Every year I try to collect the five best albums that didn’t end up on any critics’ top ten lists. If you find one of these albums on a critic’s top ten list, please don’t sue me.

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Alicia Keys, Here: This seemed somewhat lost in the critical shuffle of 2016’s double Knowles whammy of Lemonade and A Seat at the Table, even though the only thing Here has in common with those two records is that the woman who made it is black. Here definitely takes a more conventional approach, but is just as vital and immediate. This is the best, most personal work Keys has ever released.

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LUH, Spiritual Songs for Lovers to Sing: WU LYF burned bright while it lasted, but that band’s frontman, Ellery James Roberts, started a new chapter last year with his girlfriend, Ebony Hoorn, in their new band LUH (Lost Under Heaven). Roberts still has his irresistible rasp, but this time the synths filling out his songs have heart. Someone get a teen movie for this band to soundtrack.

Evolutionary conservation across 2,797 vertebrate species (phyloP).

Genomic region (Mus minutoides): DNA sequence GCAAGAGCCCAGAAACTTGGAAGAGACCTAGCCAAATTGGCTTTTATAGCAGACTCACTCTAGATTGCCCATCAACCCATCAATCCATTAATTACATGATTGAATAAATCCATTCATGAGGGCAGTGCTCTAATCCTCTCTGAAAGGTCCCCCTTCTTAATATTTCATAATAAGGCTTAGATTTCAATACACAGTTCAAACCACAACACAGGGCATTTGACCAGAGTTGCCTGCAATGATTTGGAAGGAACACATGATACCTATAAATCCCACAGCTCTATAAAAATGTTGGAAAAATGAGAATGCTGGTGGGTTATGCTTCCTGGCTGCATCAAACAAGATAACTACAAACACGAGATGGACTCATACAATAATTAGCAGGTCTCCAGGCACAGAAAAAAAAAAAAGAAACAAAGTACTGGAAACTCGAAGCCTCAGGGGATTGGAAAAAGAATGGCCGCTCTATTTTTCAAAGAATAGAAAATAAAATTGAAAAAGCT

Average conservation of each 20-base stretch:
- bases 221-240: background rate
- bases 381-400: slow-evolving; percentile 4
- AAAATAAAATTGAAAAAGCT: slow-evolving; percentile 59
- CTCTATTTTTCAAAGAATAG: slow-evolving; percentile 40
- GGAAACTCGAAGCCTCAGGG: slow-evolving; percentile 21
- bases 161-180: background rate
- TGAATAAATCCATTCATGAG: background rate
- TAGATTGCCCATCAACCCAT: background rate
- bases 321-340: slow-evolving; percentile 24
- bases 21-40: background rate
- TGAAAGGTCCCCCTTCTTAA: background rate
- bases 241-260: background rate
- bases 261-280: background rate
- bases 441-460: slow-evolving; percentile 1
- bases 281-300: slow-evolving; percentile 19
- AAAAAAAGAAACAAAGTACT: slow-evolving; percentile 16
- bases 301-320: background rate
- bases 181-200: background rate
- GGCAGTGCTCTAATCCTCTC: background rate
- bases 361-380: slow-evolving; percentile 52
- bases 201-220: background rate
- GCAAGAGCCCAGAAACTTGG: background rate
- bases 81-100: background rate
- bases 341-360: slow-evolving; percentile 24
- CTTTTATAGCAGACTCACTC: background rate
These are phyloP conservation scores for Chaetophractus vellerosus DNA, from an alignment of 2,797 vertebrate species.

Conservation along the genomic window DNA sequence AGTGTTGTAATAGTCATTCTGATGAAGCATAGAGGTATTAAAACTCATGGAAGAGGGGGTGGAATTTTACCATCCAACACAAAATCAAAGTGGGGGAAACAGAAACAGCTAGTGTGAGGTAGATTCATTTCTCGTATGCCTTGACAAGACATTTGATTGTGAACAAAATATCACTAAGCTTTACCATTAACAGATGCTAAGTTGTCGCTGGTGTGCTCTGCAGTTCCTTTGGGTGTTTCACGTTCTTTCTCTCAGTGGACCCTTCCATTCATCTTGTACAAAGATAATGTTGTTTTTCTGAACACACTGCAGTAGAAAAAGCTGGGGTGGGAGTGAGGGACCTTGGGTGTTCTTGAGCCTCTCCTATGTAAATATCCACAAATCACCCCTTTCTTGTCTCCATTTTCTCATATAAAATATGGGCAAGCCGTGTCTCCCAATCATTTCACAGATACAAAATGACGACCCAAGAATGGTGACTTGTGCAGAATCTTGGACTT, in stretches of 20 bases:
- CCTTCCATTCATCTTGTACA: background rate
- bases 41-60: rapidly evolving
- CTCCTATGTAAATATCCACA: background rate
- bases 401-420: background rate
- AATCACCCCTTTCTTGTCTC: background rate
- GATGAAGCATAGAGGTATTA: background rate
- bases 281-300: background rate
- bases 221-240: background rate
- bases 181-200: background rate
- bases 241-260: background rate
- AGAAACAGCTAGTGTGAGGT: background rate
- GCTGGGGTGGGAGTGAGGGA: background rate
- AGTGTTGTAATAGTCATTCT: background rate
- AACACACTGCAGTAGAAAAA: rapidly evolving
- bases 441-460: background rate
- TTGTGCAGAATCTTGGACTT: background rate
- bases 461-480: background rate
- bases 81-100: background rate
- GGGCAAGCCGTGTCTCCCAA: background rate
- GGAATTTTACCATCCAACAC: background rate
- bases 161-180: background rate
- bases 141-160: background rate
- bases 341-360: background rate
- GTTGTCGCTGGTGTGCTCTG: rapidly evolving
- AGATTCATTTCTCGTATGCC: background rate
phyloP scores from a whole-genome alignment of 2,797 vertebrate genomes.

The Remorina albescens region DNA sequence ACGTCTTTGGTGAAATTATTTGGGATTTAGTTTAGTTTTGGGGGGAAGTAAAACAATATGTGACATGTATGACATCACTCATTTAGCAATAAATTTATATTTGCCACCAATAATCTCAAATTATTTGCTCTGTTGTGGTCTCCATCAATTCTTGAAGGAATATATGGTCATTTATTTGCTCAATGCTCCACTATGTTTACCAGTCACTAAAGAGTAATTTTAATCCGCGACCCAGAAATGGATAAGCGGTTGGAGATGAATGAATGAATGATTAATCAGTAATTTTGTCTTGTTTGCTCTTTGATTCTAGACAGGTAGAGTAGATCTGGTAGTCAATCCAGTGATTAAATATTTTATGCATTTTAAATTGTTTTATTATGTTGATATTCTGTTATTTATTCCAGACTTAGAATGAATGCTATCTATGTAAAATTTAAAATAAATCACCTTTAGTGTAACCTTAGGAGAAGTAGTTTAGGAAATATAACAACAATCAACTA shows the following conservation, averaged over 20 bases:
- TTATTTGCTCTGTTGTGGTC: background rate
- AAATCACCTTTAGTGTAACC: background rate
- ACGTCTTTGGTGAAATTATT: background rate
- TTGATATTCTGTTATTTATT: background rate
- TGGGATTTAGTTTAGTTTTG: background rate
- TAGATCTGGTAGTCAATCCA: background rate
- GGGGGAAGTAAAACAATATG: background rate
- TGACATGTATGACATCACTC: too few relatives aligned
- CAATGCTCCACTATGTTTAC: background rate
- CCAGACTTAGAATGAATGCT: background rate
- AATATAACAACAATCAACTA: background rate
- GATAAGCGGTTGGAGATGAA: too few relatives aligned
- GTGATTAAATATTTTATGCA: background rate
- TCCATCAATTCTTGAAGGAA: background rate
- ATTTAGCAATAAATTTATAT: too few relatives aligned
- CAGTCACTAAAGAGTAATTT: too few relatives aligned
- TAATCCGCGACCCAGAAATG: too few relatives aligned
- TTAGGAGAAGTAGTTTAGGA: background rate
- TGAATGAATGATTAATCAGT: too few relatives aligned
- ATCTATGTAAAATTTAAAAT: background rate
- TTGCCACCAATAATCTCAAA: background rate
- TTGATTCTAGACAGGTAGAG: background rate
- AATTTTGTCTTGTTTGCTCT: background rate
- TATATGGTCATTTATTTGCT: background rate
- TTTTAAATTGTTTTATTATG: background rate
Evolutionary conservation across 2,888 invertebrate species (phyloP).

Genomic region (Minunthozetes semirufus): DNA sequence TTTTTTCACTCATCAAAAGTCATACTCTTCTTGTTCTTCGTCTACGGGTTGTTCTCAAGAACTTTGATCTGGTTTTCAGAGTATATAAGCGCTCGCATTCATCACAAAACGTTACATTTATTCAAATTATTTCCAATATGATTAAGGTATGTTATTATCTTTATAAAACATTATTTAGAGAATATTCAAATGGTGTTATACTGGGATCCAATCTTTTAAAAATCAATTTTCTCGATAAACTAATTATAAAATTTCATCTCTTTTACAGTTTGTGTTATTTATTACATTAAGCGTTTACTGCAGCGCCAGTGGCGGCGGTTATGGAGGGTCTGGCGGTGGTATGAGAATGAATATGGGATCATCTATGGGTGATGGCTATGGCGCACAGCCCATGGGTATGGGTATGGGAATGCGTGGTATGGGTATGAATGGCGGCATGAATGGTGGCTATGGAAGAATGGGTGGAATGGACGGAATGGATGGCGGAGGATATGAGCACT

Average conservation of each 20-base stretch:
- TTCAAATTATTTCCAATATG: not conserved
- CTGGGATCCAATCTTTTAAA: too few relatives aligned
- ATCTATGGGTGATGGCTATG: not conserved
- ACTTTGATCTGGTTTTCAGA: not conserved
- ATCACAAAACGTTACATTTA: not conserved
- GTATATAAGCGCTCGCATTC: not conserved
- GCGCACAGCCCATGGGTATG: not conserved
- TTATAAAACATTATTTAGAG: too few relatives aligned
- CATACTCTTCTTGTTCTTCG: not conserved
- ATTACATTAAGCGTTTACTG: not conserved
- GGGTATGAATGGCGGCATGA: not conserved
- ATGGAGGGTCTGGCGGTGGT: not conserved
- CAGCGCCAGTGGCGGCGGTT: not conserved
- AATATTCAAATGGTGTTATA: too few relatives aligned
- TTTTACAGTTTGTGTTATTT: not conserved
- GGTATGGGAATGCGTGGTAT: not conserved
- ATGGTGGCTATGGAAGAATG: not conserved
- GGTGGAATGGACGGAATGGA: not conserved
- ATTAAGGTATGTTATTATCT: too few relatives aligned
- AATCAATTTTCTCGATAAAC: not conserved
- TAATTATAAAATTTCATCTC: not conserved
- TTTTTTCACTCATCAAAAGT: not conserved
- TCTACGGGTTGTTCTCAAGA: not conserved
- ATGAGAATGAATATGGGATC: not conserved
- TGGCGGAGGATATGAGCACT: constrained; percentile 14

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Mutual Benefit, Skip a Sinking Stone: Where LUH does bombast with aplomb, Mutual Benefit owns subtlety. Carefully filled exactly to the rim with soul, Jordan Lee’s second full album as Mutual Benefit is more assured than his first. Beauty doesn’t have to be delicate, but Skip’s appeal is rooted in Lee’s precise quietude.

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Tedashii, This Time Around EP: T-Dot has been around long enough for us to know what to expect from him. But This Time Around finds a new home for Tedashii with some of the most fun music he’s released yet. “Jumped Out the Whip” and “I’m Good” are not only bangers, but they’re also Tedashii at his most relaxed, which is a mode I hope he uses more of on his next full-length.

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Terrace Martin, Velvet Portraits: I don’t know a lot about jazz, but I know I really like this neo-jazz trend that Kendrick Lamar launched into the mainstream with To Pimp a Butterfly. One of Lamar’s collaborators on that record, Terrace Martin, released a beautiful collection of jazz funk this year that was mostly passed over. Pop music critics probably didn’t really know what to do with this mix of instrumentals and soul-inflected grooves, but I do: play it over and over again.

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